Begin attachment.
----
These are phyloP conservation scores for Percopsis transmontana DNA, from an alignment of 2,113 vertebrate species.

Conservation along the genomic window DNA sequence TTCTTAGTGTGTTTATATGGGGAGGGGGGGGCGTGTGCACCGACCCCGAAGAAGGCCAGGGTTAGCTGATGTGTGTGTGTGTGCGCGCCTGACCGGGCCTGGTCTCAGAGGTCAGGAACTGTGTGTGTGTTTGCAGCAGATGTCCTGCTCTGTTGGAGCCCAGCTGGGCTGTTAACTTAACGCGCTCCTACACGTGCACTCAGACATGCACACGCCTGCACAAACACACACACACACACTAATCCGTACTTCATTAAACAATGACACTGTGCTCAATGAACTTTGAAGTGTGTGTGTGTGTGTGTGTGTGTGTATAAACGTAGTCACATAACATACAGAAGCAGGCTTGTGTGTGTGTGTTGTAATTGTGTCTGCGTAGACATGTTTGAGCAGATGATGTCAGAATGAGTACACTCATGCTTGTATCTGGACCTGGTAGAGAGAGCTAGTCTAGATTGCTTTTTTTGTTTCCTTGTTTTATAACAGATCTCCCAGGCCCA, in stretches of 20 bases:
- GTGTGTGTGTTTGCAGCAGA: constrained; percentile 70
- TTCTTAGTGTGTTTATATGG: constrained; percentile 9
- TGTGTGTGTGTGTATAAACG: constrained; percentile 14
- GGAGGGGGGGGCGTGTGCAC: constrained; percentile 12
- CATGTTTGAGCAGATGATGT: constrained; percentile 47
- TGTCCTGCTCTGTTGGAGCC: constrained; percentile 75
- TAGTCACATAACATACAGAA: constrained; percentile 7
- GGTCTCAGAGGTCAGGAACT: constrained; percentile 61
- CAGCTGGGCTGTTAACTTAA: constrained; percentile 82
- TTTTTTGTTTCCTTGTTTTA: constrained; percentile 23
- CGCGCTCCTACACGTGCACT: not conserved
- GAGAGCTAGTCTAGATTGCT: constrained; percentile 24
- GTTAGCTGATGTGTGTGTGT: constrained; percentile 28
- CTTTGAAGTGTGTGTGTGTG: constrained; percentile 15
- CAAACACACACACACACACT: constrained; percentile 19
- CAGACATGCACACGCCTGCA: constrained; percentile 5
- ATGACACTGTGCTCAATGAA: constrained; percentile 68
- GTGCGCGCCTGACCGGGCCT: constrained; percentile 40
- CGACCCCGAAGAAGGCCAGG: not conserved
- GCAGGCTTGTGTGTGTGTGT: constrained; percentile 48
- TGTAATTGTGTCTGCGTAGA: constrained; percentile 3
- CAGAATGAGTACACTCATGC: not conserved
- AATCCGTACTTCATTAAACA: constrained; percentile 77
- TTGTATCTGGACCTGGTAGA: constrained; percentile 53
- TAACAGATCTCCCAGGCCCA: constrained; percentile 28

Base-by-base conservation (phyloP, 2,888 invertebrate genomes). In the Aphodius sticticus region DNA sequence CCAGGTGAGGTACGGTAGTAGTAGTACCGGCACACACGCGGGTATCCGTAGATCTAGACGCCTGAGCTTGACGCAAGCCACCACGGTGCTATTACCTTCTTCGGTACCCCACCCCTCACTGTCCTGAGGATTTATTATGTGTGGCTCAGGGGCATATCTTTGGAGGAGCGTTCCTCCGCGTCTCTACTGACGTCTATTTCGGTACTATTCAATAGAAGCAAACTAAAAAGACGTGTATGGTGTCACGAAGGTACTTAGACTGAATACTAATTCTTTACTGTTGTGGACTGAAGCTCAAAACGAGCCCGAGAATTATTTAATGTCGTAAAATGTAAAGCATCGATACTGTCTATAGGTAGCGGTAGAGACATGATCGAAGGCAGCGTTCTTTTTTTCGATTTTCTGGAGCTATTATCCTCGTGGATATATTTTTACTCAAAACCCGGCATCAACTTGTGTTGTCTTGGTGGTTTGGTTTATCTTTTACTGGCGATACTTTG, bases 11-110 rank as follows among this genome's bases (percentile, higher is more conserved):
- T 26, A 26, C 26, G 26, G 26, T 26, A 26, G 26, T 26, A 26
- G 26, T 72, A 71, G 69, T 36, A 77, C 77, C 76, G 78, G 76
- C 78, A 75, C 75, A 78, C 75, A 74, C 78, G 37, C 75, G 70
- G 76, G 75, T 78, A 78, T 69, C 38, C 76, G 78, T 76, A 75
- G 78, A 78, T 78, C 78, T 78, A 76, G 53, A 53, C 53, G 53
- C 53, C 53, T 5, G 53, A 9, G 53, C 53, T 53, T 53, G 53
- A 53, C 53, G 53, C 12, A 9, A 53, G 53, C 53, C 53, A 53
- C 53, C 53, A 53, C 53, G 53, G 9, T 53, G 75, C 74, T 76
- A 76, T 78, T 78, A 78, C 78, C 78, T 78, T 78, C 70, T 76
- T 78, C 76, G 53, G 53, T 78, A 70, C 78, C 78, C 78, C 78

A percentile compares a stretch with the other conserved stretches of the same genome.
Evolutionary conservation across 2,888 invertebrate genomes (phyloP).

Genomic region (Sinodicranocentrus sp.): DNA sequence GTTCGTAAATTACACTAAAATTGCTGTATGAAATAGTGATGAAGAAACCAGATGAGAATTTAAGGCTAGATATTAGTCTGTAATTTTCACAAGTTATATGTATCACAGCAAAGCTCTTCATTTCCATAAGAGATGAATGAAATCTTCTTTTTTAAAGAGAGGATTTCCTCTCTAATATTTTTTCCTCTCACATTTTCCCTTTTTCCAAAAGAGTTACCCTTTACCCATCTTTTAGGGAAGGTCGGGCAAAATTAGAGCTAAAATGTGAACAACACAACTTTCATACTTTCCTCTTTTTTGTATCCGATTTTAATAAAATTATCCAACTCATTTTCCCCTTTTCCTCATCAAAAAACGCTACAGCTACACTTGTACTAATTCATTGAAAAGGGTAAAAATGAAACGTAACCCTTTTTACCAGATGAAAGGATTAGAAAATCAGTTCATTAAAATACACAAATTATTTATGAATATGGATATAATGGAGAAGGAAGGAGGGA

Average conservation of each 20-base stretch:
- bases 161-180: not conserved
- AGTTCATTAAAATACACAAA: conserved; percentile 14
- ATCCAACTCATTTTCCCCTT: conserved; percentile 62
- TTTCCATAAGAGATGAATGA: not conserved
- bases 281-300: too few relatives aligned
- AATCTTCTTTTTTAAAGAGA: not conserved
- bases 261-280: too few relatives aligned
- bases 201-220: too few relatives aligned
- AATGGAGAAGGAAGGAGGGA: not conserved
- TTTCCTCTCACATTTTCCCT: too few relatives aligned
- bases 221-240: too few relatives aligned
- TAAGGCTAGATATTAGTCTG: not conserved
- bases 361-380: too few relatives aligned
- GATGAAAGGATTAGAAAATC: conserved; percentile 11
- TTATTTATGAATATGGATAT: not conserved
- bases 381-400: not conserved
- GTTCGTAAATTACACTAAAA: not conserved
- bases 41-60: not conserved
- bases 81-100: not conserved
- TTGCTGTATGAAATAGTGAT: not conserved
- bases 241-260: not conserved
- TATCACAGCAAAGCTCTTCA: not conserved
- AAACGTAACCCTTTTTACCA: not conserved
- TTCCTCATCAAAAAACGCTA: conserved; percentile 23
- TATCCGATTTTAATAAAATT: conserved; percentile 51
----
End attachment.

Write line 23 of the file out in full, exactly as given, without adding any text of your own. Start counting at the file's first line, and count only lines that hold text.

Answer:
- TGTAATTGTGTCTGCGTAGA: constrained; percentile 3